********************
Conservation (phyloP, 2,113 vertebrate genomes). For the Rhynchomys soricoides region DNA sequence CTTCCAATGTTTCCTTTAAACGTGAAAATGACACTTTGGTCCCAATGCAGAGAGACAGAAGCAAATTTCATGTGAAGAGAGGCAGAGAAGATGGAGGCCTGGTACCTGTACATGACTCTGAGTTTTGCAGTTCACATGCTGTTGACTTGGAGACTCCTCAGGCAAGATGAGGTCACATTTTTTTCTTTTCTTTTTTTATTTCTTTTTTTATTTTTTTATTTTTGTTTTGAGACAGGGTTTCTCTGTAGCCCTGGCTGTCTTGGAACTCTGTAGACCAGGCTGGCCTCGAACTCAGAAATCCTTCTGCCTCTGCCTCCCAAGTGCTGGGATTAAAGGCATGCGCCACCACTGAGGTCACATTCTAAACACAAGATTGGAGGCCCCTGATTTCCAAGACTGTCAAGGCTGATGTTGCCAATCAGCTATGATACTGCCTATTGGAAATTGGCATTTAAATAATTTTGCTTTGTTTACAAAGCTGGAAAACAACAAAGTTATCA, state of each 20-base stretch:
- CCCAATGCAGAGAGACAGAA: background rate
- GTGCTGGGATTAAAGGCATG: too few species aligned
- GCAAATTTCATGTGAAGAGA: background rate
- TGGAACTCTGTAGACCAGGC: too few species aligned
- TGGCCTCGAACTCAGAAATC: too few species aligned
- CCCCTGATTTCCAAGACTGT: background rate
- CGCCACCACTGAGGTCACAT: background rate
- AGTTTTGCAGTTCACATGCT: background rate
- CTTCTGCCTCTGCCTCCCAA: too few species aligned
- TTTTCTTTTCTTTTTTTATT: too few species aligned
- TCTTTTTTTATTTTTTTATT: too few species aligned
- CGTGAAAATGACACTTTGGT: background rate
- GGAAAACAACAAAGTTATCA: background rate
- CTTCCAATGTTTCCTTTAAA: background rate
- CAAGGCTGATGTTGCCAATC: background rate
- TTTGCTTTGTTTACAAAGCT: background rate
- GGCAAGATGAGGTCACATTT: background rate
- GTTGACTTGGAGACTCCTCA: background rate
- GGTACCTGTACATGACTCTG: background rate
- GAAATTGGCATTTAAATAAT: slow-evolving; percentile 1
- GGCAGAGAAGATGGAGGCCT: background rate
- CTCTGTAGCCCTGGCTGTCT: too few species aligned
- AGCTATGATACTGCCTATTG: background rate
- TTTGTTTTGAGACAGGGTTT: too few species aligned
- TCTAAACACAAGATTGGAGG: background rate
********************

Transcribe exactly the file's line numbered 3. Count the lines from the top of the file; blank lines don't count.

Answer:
- GTGCTGGGATTAAAGGCATG: too few species aligned